Oasis’ record-setting debut album came in 1994, at a time in which the reputation of the band had already turned them into cultural icons in England. Their early singles “Supersonic”, “Shakermaker” and “Live Forever” are included along with “Cigarettes & Alcohol”, a cut that captures their infamous swagger better than a hundred clippings. “Supersonic” was their first single, it made the Top 40 and Noel has termed it their own take on “I Am The Walrus” – IE, a lot of nonsense strung together. The first lines, though, do make a lot of sense and go hand in hand with “Cigarettes & Alcohol” towards defining their image of hellraisers: “I’m feeling supersonic, give me gin & tonic / You can have it all, but how much do you want it?”.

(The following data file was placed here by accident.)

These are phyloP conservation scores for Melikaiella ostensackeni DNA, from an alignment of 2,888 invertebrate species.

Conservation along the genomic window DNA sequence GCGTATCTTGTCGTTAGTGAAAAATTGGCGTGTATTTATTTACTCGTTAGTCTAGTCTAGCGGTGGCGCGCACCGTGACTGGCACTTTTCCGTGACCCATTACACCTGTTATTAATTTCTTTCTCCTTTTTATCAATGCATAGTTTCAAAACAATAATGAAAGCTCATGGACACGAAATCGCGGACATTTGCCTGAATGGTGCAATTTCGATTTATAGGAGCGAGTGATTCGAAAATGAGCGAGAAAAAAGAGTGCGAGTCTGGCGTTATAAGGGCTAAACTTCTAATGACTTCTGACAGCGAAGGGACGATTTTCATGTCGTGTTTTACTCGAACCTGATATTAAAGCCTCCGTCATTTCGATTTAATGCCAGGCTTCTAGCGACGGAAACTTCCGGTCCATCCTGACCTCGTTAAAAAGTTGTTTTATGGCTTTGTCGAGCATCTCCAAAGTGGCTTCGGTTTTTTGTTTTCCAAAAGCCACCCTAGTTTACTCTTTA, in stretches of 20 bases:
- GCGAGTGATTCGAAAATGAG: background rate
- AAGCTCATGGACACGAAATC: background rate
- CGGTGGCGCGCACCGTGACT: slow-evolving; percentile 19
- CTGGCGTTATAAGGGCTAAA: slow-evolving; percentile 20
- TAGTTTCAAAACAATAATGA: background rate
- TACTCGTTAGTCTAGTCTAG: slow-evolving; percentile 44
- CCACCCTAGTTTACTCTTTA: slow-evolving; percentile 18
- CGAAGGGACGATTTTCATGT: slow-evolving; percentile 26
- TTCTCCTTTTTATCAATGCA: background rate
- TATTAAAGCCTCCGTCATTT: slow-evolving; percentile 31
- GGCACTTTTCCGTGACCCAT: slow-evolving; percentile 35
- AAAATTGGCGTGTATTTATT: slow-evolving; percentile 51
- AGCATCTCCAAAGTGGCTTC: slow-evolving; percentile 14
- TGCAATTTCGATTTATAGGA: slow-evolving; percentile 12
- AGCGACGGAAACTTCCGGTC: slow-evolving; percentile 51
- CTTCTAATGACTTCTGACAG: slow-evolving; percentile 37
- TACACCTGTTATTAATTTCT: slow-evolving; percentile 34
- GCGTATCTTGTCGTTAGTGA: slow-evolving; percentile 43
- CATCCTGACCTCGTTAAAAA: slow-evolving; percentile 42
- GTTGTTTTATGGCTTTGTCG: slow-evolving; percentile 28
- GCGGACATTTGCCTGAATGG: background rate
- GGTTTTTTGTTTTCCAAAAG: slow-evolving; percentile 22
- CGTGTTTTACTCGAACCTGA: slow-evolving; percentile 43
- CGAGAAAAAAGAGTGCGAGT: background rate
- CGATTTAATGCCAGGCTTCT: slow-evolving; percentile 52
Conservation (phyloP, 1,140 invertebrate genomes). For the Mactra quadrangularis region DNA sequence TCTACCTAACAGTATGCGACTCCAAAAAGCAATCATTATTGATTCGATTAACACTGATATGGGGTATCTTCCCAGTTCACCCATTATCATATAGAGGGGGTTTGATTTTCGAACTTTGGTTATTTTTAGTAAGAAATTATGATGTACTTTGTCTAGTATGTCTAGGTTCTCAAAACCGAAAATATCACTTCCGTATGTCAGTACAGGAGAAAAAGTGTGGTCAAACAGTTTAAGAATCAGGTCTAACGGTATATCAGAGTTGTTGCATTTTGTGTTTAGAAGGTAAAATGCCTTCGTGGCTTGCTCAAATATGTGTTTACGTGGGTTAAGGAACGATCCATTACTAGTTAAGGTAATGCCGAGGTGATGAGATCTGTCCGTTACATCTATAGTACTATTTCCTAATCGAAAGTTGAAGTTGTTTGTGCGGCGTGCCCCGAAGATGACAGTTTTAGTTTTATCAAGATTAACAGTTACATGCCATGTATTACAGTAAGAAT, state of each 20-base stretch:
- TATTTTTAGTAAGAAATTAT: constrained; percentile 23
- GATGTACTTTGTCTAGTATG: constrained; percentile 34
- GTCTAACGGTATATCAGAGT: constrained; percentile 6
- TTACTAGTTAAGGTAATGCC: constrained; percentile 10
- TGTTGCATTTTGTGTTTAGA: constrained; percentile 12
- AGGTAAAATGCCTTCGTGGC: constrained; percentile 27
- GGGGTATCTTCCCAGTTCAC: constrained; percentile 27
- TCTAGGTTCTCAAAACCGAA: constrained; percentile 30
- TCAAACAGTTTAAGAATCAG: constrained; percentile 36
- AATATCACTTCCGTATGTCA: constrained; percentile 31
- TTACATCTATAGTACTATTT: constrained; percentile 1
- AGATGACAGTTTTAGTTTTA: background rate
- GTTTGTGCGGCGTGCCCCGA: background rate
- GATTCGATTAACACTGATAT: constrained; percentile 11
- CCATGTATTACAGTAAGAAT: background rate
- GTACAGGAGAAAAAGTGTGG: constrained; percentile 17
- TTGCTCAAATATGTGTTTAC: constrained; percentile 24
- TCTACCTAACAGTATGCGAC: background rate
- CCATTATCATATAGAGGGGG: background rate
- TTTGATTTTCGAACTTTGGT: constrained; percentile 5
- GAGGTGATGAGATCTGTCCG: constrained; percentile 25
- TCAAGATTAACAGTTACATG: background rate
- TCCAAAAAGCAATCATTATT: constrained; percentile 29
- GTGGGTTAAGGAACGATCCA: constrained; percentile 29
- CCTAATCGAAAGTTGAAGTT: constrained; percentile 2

“Shakermaker” was their second single, and it resembled “I’d Like To Teach The World To Sing” more than fleetingly. It is widely considered as a misstep now, but the succeeding single was their first truly indispensable song: “Live Forever”. It established Noel’s predominant themes of individuality and unity (the classic “Us” Vs. “Them” dilemma that characterizes his output), and it was the first true ace the band laid on the table. It gave them their first Top 10 success.
The swaggering “Rock & Roll Star” did also receive considerable exposure, and it was one of the earliest songs Noel wrote for the band. So was the trippy “Columbia”, with some lyrics ostensible penned by Liam. Continue reading